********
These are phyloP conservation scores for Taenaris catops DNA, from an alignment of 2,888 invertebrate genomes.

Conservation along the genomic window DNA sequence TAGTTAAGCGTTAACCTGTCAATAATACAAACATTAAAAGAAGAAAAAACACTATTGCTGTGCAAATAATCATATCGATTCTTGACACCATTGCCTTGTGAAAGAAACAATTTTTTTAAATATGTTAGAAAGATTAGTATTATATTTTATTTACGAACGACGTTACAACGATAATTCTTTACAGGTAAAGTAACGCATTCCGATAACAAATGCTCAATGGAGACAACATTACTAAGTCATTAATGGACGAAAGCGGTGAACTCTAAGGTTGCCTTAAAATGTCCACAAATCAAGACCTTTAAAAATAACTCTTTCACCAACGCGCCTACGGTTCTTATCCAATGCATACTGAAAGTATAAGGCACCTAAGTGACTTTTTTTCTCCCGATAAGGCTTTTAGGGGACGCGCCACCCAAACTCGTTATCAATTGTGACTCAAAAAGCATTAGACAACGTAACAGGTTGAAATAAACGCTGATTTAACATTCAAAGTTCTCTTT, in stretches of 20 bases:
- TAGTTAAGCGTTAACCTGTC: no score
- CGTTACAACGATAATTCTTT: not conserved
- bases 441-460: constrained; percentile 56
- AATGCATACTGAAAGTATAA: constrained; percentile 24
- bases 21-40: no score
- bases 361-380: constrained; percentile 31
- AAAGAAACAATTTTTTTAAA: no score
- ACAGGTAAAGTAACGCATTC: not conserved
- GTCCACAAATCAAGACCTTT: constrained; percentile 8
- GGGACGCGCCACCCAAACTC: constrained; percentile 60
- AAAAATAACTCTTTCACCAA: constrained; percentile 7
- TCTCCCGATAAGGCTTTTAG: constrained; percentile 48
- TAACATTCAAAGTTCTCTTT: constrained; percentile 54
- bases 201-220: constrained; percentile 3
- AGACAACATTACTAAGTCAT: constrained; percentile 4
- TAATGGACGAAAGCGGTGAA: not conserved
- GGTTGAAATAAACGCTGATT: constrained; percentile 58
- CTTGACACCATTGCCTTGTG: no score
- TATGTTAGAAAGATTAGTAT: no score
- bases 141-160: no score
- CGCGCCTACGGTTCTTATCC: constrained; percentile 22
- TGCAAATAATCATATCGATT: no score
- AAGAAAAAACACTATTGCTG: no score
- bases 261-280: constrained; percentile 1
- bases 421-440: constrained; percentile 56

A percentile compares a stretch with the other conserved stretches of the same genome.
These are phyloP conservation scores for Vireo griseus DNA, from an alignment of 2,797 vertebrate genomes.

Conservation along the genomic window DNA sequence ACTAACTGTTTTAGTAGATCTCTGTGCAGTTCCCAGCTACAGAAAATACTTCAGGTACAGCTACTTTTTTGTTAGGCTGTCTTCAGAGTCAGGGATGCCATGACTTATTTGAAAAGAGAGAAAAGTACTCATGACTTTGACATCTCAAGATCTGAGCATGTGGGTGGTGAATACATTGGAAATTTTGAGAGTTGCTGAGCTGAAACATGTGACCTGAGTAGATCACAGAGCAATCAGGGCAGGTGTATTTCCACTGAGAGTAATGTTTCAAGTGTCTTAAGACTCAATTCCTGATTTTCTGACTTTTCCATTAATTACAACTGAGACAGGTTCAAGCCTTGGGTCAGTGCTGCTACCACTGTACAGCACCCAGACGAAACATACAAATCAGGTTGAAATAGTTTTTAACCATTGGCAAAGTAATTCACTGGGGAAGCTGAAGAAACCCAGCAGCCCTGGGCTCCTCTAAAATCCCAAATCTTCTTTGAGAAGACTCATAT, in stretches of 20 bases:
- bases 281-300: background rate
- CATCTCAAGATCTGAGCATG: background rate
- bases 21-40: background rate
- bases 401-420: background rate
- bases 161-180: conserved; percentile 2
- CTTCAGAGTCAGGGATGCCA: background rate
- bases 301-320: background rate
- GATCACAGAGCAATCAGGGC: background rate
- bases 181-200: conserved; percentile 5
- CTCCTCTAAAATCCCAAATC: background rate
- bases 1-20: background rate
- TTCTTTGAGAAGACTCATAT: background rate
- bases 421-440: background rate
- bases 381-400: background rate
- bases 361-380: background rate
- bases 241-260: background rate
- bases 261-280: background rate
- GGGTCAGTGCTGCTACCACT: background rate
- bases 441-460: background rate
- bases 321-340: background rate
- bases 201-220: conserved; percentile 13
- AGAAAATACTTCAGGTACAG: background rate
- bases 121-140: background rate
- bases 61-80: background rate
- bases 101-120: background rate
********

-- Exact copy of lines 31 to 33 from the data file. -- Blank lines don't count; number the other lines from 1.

- bases 281-300: background rate
- CATCTCAAGATCTGAGCATG: background rate
- bases 21-40: background rate